Unheadlined is a new section of the MC Sun that provides a brief overview of stories that did not make the weekly headlines.
For centuries the iconic Rosie the Riveter poster has been used as a symbol of America’s welcoming of feminism. Over the years, a number of women were identified as the real inspiration for the symbolic character, but only until 2015 did society began to acknowledge the real Rosie.
For years, a wartime factory worker, Geraldine Doyle, claimed she saw herself in the original photo and it was she who was represented in the poster. This became widely accepted without enough information to debunk Doyle’s claim. After Doyle passed away in 2010, obituaries were published across many news corporations affirming her as the real “Rosie.”
Despite the prolific admiration and recognition Doyle received, Professor of Communications at Seton Hall University, James Kimble was unconvinced by her story. Kimble searched for the photograph of a woman believed to be the inspiration for Pittsburg artist J. Howard Miller’s depiction of the wartime female worker.
After extensive research, Kimble discovered an image of Naomi Parker Fraley dated March 24, 1942, taken in Alameda, CA. Using this new information he began his search on Parker Fraley and her story seemed to line up with the date and caption of the photograph.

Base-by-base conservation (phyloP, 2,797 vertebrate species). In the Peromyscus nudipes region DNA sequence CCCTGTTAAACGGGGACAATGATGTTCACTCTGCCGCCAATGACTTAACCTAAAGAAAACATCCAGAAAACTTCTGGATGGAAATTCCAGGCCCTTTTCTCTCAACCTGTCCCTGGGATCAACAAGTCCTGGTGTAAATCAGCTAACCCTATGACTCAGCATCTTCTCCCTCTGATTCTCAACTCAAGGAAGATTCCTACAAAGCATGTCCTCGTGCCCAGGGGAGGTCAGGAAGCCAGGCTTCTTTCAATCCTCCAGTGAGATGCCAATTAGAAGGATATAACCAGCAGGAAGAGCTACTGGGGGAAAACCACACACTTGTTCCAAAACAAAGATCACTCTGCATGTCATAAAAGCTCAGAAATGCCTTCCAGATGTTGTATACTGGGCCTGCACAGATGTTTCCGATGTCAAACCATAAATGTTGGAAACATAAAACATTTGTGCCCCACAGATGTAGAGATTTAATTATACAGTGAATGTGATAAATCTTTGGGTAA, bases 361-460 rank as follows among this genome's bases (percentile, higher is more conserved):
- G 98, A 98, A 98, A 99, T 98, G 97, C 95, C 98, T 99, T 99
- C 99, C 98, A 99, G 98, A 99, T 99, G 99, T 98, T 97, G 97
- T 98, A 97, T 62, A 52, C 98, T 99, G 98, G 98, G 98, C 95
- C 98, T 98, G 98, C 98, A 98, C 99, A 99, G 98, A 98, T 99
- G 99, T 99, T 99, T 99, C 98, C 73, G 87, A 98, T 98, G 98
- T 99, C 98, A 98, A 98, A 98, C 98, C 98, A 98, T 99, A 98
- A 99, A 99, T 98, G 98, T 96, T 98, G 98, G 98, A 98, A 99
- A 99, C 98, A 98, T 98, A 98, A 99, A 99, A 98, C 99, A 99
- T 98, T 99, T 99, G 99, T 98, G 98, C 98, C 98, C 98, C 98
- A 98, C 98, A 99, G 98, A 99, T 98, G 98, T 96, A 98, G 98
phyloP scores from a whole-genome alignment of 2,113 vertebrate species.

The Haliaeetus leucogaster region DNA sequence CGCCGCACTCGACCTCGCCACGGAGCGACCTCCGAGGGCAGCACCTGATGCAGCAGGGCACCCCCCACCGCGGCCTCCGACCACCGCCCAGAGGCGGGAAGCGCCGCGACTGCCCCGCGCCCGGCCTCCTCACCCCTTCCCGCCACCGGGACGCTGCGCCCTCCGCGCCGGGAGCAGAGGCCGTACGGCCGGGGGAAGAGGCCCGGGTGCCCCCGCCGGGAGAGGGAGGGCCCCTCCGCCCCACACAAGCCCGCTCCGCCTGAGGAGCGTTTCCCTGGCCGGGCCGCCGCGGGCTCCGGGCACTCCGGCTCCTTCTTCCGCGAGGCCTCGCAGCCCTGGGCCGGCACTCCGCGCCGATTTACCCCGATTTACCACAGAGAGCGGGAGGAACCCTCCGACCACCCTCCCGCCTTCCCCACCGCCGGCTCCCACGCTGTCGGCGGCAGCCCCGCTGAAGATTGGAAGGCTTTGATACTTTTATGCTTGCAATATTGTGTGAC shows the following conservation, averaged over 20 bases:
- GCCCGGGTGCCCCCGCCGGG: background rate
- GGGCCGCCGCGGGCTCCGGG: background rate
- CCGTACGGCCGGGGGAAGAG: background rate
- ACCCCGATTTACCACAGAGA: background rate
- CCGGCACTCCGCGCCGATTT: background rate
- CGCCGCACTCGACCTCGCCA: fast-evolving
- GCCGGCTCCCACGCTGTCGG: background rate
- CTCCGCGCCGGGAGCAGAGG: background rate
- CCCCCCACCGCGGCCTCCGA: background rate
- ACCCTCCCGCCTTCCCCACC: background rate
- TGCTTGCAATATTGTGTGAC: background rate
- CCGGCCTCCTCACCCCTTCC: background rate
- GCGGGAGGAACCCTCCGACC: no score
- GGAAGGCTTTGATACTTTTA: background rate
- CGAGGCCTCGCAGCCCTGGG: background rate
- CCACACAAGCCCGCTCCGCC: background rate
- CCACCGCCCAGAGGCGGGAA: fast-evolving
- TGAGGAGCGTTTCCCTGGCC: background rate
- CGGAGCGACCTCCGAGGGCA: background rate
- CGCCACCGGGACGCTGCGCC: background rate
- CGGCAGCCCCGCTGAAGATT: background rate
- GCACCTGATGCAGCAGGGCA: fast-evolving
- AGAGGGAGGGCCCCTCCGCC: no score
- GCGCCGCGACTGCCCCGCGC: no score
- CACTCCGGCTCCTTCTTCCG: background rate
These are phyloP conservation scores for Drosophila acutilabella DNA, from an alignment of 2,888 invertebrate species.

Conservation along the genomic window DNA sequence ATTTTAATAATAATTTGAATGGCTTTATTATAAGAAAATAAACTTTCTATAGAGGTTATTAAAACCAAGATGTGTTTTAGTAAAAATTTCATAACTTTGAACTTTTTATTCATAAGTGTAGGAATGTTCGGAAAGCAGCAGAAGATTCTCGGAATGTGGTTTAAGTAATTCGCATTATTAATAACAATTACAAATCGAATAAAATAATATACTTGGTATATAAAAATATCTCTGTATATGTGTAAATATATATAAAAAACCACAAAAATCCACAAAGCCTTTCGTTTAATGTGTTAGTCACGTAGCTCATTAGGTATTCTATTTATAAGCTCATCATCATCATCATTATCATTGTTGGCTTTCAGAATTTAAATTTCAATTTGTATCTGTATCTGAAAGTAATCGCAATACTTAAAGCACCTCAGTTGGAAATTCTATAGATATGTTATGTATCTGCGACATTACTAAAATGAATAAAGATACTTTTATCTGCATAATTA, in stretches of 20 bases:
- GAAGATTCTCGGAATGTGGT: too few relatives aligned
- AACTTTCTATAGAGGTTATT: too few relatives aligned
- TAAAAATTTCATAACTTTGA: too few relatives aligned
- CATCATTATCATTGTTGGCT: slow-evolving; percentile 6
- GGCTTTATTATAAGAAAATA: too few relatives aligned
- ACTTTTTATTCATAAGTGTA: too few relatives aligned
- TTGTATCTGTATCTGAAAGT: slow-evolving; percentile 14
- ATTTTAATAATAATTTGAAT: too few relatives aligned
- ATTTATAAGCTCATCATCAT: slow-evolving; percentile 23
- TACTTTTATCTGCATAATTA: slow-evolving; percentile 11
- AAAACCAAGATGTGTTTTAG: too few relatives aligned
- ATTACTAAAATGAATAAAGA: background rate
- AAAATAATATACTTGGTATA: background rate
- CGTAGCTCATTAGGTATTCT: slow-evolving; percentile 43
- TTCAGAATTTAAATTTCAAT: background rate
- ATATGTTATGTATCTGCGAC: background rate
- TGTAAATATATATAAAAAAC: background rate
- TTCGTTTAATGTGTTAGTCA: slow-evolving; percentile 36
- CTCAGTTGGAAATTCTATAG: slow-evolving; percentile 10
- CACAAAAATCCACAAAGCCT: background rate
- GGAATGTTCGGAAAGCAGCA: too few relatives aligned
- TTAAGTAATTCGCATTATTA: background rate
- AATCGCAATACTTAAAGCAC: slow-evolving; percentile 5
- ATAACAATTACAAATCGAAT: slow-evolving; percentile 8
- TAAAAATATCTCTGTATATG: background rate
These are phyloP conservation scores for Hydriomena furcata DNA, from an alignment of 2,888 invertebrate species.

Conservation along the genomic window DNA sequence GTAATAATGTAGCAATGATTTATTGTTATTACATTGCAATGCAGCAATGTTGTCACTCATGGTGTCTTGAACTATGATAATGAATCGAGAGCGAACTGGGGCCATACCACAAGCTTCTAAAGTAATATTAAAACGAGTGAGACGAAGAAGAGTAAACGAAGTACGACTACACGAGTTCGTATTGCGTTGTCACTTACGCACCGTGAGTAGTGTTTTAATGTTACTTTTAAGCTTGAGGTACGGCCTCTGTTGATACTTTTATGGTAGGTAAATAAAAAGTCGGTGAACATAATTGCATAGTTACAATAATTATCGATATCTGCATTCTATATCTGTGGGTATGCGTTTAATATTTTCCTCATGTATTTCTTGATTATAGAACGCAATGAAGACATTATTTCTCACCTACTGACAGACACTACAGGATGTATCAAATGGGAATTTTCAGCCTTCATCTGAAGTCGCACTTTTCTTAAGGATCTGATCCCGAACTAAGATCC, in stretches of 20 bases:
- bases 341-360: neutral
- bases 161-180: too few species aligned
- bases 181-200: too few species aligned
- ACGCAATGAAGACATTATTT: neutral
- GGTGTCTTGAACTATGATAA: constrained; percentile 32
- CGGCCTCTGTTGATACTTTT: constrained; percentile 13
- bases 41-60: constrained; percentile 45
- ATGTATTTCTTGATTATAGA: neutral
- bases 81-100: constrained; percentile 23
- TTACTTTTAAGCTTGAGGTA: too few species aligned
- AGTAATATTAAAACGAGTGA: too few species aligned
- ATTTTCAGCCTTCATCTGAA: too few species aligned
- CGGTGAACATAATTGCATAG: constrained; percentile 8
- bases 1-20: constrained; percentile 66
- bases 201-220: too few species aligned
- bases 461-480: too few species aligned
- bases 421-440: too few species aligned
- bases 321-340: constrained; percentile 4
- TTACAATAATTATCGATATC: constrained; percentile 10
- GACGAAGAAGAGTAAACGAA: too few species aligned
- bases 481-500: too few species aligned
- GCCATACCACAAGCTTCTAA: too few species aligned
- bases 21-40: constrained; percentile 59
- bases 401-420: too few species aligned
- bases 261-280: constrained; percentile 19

Parker Fraley, born in Tulsa, OK in 1921, was the daughter of a mining engineer. Her family constantly moved from town to town, before settling in Alameda, CA. After the Japanese attack on Pearl Harbor in 1942, 20-year-old Parker Fraley and her 18-year-old sister, Ada Fraley, began working at the Naval Air Station in Alameda. This is where the photograph was taken by a photographer for the Acme photo agency. The image was featured in an article for the Oakland Post-Enquirer.
When Kimble finally found himself outside the door of Fraley’s house in Cottonwood, CA, Fraley displayed her personal copy of the original photograph, ultimately confirming Kimble’s research.
Fraley died on Saturday, Jan. 20, at the age of 96 in Longview, WA.
After 70 years of society misidentifying the real “Rosie,” Fraley told People magazine, “I didn’t want fame or fortune, but I did want my own identity.”